Disaster recovery (DR) plans have evolved into a central mechanism for safeguarding today’s enterprises against the rising threat of cybercrime and natural disasters.
Since 76% of organizations were victims of a cyber-attack in the last 12 months, it is critical to test disaster recovery plans before they occur. Unfortunately, DR testing seems to be a dying art. This is because data center professionals are stretched thin and do not have the time or tools to test with greater frequency.
DR testing matters because the recovery process is based not only on your recovery procedures but on the coordination, collaboration, and sequencing of your internal team members. The structures put in place must be maintained across storage, network, applications, databases, and other remote working platforms. While cyber-threats can put a huge strain on a business’s productivity and ability to quickly restore data, there is a much more common, yet overlooked, security threat: unintentional human error.
Automated DR detection software can be useful in identifying odd behaviors and signs of a breach in a disaster environment, however, the first line of defense is always a business’s employees.
What is a Disaster Recovery (DR) plan?
Veeam defines DR plans as a set of procedures that must be taken due to an unplanned event that disrupts the company’s resources and puts day-to-day processes and operations at risk.
Disasters come in all forms and sizes and may happen due to a multitude of reasons.
The Latin American region is certainly no stranger to these kinds of impediments, albeit in the form of natural disasters, hardware failures, cybercrimes, and/or human error.
Planning ahead helps businesses determine the best strategy to combat the threat of disasters and reduce any downtime as a result. With the number of attack vectors continually expanding, DR plans are essential for business continuity.
The human side of technology
It is an inescapable truth that data loss will occur as a result of human error, so all organizations must remain vigilant and educate their employees on how to best mitigate these events.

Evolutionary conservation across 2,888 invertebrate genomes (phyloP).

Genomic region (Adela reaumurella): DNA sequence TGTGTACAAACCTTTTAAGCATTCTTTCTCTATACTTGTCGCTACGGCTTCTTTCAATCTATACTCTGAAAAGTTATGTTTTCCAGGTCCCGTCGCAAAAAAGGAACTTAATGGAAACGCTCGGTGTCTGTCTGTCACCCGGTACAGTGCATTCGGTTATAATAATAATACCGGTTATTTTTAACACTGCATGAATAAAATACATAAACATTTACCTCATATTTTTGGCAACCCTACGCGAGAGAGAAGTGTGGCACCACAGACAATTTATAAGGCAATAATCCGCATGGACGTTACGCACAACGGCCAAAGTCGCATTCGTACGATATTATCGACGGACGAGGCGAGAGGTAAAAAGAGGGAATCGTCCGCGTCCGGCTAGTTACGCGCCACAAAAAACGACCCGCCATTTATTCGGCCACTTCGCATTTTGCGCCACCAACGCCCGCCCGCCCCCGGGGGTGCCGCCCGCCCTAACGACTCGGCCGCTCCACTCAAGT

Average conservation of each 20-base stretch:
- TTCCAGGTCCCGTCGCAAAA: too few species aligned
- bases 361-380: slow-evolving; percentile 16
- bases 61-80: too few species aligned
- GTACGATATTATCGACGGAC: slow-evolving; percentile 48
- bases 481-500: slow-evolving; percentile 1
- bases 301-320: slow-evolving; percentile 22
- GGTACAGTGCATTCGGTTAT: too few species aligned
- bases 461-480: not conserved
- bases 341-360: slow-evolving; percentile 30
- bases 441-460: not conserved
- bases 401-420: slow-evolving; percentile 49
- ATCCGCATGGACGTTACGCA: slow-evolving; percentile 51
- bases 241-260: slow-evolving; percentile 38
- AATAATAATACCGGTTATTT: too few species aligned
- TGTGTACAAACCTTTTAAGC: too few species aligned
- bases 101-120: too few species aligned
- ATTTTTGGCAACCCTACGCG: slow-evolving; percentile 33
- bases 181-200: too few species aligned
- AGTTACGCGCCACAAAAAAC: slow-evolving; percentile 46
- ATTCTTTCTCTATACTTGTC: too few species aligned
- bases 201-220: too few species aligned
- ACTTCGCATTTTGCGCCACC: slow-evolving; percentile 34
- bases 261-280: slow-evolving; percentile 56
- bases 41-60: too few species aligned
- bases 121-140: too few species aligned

In fact, a recent PC World report revealed that 75% of data losses are due to human error.
The most common reasons cyber-breaches occur include email misdelivery, accidental deletion, poor IT hygiene, data corruption, and outdated security training for employees. What’s the connection? They can all be minimized through employee training, strict internal policies, and a more comprehensive understanding of today’s cyber-security landscape.
Preventing data loss through human error
Reducing human error should not be reactive, rather proactive measures should be put in place to ensure an immediate response and decrease total data loss when faced with disasters. Employee training, internal regulations, and job design are some effective controls businesses can use.
Whether it’s part of a holistic IT strategy or separate, organizations should be educating all staff on safe practices when online – particularly those working remotely. This can greatly reduce the risks of data loss caused by ransomware or other forms of malware. As important as getting non-IT staff well-trained in cybersecurity, every member of a business IT team should regularly undertake training and regular upskilling drills.
IT teams play critical roles in a DR plan and keeping the system available and accessible in emergencies. A comprehensive understanding and analysis of the cyber-landscape are essential to implementing the most efficient and effective recovery plan. Employees need to understand the organization’s best practice policies – limiting file access, using strong passwords and authentication, promoting good backup habits, using a secure network, and routine cyber hygiene checks. This in combination with the right IT strategy greatly minimizes the risk of human error-caused incidents.
Never underestimate the importance of the human touch
While automated DR tests serve an important purpose, they only test the technical component of a DR plan. In the event of a real disaster, staff will also need to work quickly and expertly to rapidly restore uptime. Conducting both physical tests and simulated tests in advance will help ensure your team is prepared to execute your policies and procedures.
This is an area where silos or “teams vs. individuals” mentalities have no place.
Always remember that employees can be your biggest asset in a disaster. Putting the time and effort into upskilling staff ahead of time can be the difference between surviving and thriving.